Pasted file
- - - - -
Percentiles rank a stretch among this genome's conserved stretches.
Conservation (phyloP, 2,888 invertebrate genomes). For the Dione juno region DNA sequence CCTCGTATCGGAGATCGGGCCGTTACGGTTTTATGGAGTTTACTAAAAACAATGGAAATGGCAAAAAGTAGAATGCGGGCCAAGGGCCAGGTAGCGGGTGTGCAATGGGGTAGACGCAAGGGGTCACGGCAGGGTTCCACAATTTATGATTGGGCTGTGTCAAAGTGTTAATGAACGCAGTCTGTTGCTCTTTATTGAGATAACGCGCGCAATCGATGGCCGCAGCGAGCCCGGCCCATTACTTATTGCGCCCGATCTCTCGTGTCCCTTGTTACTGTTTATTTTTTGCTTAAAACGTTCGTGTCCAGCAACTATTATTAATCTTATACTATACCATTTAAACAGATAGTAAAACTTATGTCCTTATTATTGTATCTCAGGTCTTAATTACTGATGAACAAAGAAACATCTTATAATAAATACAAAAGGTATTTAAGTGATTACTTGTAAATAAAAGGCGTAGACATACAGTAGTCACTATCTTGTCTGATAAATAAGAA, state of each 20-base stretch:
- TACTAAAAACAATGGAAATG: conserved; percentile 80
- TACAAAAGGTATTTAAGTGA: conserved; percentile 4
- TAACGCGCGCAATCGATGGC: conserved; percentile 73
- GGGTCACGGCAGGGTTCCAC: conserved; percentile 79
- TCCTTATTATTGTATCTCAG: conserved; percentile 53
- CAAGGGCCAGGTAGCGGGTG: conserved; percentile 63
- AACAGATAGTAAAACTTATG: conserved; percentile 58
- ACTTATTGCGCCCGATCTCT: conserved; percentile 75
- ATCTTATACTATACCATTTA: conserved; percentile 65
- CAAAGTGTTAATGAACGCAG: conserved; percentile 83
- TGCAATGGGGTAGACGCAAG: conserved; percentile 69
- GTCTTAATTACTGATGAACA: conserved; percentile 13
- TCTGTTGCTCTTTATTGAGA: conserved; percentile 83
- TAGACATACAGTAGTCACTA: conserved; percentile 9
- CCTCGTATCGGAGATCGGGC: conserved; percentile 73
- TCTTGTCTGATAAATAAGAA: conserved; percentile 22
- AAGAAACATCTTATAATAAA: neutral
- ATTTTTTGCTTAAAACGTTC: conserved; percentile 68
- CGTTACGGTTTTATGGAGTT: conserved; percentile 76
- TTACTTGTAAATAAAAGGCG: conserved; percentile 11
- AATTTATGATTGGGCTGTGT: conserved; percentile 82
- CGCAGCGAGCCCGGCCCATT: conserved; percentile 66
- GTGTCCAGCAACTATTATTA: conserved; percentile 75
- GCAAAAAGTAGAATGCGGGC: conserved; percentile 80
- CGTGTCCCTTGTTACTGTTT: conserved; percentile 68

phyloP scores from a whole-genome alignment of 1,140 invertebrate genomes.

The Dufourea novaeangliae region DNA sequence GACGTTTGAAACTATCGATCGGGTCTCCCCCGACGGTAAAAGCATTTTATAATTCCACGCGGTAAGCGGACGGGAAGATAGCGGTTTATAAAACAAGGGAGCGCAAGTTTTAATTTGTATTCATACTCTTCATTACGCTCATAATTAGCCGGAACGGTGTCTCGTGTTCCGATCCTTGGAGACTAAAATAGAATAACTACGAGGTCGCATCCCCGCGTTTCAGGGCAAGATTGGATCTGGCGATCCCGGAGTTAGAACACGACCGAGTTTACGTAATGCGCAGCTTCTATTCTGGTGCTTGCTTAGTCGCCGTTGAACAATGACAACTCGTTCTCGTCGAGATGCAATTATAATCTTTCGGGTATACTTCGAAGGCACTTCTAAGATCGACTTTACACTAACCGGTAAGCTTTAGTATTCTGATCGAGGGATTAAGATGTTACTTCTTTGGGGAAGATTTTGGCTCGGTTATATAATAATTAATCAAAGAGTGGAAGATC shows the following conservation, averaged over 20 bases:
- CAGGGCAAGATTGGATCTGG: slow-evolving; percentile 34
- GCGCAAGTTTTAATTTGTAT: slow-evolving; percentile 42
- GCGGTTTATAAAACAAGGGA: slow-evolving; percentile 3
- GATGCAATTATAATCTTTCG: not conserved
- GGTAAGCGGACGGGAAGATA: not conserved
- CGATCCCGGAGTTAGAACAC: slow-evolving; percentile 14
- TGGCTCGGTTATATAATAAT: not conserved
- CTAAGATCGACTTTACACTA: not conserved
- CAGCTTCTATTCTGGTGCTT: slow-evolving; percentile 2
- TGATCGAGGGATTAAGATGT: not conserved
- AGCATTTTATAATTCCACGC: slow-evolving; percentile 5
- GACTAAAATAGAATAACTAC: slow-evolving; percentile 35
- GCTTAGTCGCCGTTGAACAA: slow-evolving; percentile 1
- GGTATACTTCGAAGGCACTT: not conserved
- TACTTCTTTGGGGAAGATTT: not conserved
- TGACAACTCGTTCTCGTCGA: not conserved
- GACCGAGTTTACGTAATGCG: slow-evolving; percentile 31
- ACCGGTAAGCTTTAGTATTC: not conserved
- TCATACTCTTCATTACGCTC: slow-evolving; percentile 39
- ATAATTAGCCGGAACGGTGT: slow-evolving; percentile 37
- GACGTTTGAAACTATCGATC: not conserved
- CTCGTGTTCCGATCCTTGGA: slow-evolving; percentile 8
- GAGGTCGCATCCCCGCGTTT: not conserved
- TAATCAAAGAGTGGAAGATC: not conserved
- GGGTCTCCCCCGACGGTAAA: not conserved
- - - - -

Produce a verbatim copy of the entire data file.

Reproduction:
Percentiles rank a stretch among this genome's conserved stretches.
Conservation (phyloP, 2,888 invertebrate genomes). For the Dione juno region DNA sequence CCTCGTATCGGAGATCGGGCCGTTACGGTTTTATGGAGTTTACTAAAAACAATGGAAATGGCAAAAAGTAGAATGCGGGCCAAGGGCCAGGTAGCGGGTGTGCAATGGGGTAGACGCAAGGGGTCACGGCAGGGTTCCACAATTTATGATTGGGCTGTGTCAAAGTGTTAATGAACGCAGTCTGTTGCTCTTTATTGAGATAACGCGCGCAATCGATGGCCGCAGCGAGCCCGGCCCATTACTTATTGCGCCCGATCTCTCGTGTCCCTTGTTACTGTTTATTTTTTGCTTAAAACGTTCGTGTCCAGCAACTATTATTAATCTTATACTATACCATTTAAACAGATAGTAAAACTTATGTCCTTATTATTGTATCTCAGGTCTTAATTACTGATGAACAAAGAAACATCTTATAATAAATACAAAAGGTATTTAAGTGATTACTTGTAAATAAAAGGCGTAGACATACAGTAGTCACTATCTTGTCTGATAAATAAGAA, state of each 20-base stretch:
- TACTAAAAACAATGGAAATG: conserved; percentile 80
- TACAAAAGGTATTTAAGTGA: conserved; percentile 4
- TAACGCGCGCAATCGATGGC: conserved; percentile 73
- GGGTCACGGCAGGGTTCCAC: conserved; percentile 79
- TCCTTATTATTGTATCTCAG: conserved; percentile 53
- CAAGGGCCAGGTAGCGGGTG: conserved; percentile 63
- AACAGATAGTAAAACTTATG: conserved; percentile 58
- ACTTATTGCGCCCGATCTCT: conserved; percentile 75
- ATCTTATACTATACCATTTA: conserved; percentile 65
- CAAAGTGTTAATGAACGCAG: conserved; percentile 83
- TGCAATGGGGTAGACGCAAG: conserved; percentile 69
- GTCTTAATTACTGATGAACA: conserved; percentile 13
- TCTGTTGCTCTTTATTGAGA: conserved; percentile 83
- TAGACATACAGTAGTCACTA: conserved; percentile 9
- CCTCGTATCGGAGATCGGGC: conserved; percentile 73
- TCTTGTCTGATAAATAAGAA: conserved; percentile 22
- AAGAAACATCTTATAATAAA: neutral
- ATTTTTTGCTTAAAACGTTC: conserved; percentile 68
- CGTTACGGTTTTATGGAGTT: conserved; percentile 76
- TTACTTGTAAATAAAAGGCG: conserved; percentile 11
- AATTTATGATTGGGCTGTGT: conserved; percentile 82
- CGCAGCGAGCCCGGCCCATT: conserved; percentile 66
- GTGTCCAGCAACTATTATTA: conserved; percentile 75
- GCAAAAAGTAGAATGCGGGC: conserved; percentile 80
- CGTGTCCCTTGTTACTGTTT: conserved; percentile 68

phyloP scores from a whole-genome alignment of 1,140 invertebrate genomes.

The Dufourea novaeangliae region DNA sequence GACGTTTGAAACTATCGATCGGGTCTCCCCCGACGGTAAAAGCATTTTATAATTCCACGCGGTAAGCGGACGGGAAGATAGCGGTTTATAAAACAAGGGAGCGCAAGTTTTAATTTGTATTCATACTCTTCATTACGCTCATAATTAGCCGGAACGGTGTCTCGTGTTCCGATCCTTGGAGACTAAAATAGAATAACTACGAGGTCGCATCCCCGCGTTTCAGGGCAAGATTGGATCTGGCGATCCCGGAGTTAGAACACGACCGAGTTTACGTAATGCGCAGCTTCTATTCTGGTGCTTGCTTAGTCGCCGTTGAACAATGACAACTCGTTCTCGTCGAGATGCAATTATAATCTTTCGGGTATACTTCGAAGGCACTTCTAAGATCGACTTTACACTAACCGGTAAGCTTTAGTATTCTGATCGAGGGATTAAGATGTTACTTCTTTGGGGAAGATTTTGGCTCGGTTATATAATAATTAATCAAAGAGTGGAAGATC shows the following conservation, averaged over 20 bases:
- CAGGGCAAGATTGGATCTGG: slow-evolving; percentile 34
- GCGCAAGTTTTAATTTGTAT: slow-evolving; percentile 42
- GCGGTTTATAAAACAAGGGA: slow-evolving; percentile 3
- GATGCAATTATAATCTTTCG: not conserved
- GGTAAGCGGACGGGAAGATA: not conserved
- CGATCCCGGAGTTAGAACAC: slow-evolving; percentile 14
- TGGCTCGGTTATATAATAAT: not conserved
- CTAAGATCGACTTTACACTA: not conserved
- CAGCTTCTATTCTGGTGCTT: slow-evolving; percentile 2
- TGATCGAGGGATTAAGATGT: not conserved
- AGCATTTTATAATTCCACGC: slow-evolving; percentile 5
- GACTAAAATAGAATAACTAC: slow-evolving; percentile 35
- GCTTAGTCGCCGTTGAACAA: slow-evolving; percentile 1
- GGTATACTTCGAAGGCACTT: not conserved
- TACTTCTTTGGGGAAGATTT: not conserved
- TGACAACTCGTTCTCGTCGA: not conserved
- GACCGAGTTTACGTAATGCG: slow-evolving; percentile 31
- ACCGGTAAGCTTTAGTATTC: not conserved
- TCATACTCTTCATTACGCTC: slow-evolving; percentile 39
- ATAATTAGCCGGAACGGTGT: slow-evolving; percentile 37
- GACGTTTGAAACTATCGATC: not conserved
- CTCGTGTTCCGATCCTTGGA: slow-evolving; percentile 8
- GAGGTCGCATCCCCGCGTTT: not conserved
- TAATCAAAGAGTGGAAGATC: not conserved
- GGGTCTCCCCCGACGGTAAA: not conserved